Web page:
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Light some interesting questions and an observation

  1. Dec 18, 2009 #1
    I have some very vexing questions regarding light. We seem to know so little about it.

    1. What happens to light when it is not travelling ?

    2. Does it accelerate in reaching C ? If not does it "jump" to C ?

    3. Can it be destroyed ? If not it seems to me that the amount of light in the universe is constantly increasing. Is this a valid statement ?

    4. Why does it travel in a particular direction and what determines this ?

    5. Two light beams travelling in opposite directions will meet at a speed of 2C (this has to be true if C is a constant). Doesn't this contradict Einsteins theory of relativity regarding C.

    6. How is light absorbed into a particle ? ie what is the mechanism.

    7. Where does it end up ?

    8. On a slightly different topic, I have a question regarding time and the speed of an object. If time slows down for an object as it speeds up, is this not explained by the fact that it also becomes more massive as it speeds up ? As a result of this, interactions with photons will take longer thus causing a subjective slowing down of time as far as the object is concerned. In other words time is about rate of change. Are speed and mass equivalent ?

    Tony
     
    Last edited: Dec 19, 2009
  2. jcsd
  3. Dec 19, 2009 #2

    Dale

    Staff: Mentor

    Hi trogan, welcome to PF!
    On the contrary, we know more about electromagnetism than any of the other four fundamental forces.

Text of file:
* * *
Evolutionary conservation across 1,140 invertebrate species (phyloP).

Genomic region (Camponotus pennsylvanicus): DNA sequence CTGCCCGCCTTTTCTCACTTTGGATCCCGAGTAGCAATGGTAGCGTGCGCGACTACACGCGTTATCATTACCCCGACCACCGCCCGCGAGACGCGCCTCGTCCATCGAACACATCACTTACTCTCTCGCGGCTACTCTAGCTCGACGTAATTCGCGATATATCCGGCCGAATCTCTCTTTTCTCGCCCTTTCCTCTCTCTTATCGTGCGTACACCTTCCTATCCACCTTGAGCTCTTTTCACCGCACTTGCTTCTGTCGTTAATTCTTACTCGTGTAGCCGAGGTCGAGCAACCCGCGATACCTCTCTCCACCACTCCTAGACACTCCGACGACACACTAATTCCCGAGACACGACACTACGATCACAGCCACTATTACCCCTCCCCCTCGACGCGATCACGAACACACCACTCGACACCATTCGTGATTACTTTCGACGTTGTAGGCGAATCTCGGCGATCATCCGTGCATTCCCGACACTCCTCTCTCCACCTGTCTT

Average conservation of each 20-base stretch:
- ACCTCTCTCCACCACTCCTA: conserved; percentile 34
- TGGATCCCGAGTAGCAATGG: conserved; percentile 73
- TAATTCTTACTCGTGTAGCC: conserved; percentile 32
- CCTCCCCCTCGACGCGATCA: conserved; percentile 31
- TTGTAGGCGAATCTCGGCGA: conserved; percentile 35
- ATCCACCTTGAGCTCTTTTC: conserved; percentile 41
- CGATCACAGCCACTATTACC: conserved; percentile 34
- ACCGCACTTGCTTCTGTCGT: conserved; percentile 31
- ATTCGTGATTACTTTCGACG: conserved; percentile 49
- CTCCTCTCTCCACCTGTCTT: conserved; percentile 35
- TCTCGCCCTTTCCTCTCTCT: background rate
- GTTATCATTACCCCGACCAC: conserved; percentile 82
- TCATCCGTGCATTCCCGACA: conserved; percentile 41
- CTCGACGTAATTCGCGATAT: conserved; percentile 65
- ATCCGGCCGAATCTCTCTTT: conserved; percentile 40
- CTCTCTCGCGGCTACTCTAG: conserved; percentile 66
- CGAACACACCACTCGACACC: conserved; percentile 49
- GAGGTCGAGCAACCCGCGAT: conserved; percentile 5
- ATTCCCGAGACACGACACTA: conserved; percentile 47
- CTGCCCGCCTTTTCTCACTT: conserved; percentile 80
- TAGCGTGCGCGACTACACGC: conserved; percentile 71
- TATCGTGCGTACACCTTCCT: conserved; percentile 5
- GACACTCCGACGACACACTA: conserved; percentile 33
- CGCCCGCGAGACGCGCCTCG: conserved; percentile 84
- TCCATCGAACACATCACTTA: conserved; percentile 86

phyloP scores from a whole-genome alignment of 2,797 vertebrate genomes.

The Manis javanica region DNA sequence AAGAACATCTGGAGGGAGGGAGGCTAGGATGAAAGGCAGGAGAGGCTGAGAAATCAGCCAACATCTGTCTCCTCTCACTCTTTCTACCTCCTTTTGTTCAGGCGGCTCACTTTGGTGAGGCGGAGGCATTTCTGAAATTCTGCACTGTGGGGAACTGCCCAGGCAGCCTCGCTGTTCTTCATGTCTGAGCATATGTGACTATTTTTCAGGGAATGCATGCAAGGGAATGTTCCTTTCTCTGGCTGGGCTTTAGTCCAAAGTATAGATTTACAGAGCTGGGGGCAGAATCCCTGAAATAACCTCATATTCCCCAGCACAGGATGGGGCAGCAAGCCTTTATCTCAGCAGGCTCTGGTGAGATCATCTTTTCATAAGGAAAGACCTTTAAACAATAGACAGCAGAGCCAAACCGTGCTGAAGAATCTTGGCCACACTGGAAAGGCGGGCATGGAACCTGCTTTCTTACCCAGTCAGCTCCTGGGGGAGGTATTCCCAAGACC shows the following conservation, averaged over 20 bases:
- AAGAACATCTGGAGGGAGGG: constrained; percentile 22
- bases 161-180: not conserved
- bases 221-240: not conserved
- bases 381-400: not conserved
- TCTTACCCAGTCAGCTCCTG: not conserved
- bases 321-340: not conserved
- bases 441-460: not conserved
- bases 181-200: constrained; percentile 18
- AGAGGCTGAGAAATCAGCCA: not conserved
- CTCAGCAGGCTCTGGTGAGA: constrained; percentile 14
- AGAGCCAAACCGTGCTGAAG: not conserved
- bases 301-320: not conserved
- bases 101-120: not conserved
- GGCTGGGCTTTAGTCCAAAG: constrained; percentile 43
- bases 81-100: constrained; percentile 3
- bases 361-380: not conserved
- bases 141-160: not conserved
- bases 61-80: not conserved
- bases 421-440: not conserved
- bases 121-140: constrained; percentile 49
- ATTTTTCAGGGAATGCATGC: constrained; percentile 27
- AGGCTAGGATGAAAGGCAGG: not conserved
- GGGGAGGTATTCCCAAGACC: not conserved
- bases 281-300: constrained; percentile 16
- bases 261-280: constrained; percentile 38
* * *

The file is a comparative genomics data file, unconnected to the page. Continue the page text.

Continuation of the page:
It always travels at c. If something is not traveling then it is not light.
    It always travels at c, its acceleration can only change its direction or its frequency, not its speed.
    Certainly it can be destroyed. To prove this simply go into a darkroom with a flashlight, turn it off, and note that it becomes dark.
    Maxwell's equations determine such behavior, although in appropriate circumstances you can use "ray optics" as a simplification.
    No.
    Light consists of electric and magnetic fields which can interact with electrically charged particles, typically the electrons.
    As mentioned above, it is destroyed. However, its energy is transferred to the absorbing particle which has increased energy after the absorption.
    I hadn't heard that interactions with photons take longer for particles with larger mass. If that is correct it is news to me.
     
  4. Dec 19, 2009 #3
    Thanks for your reply.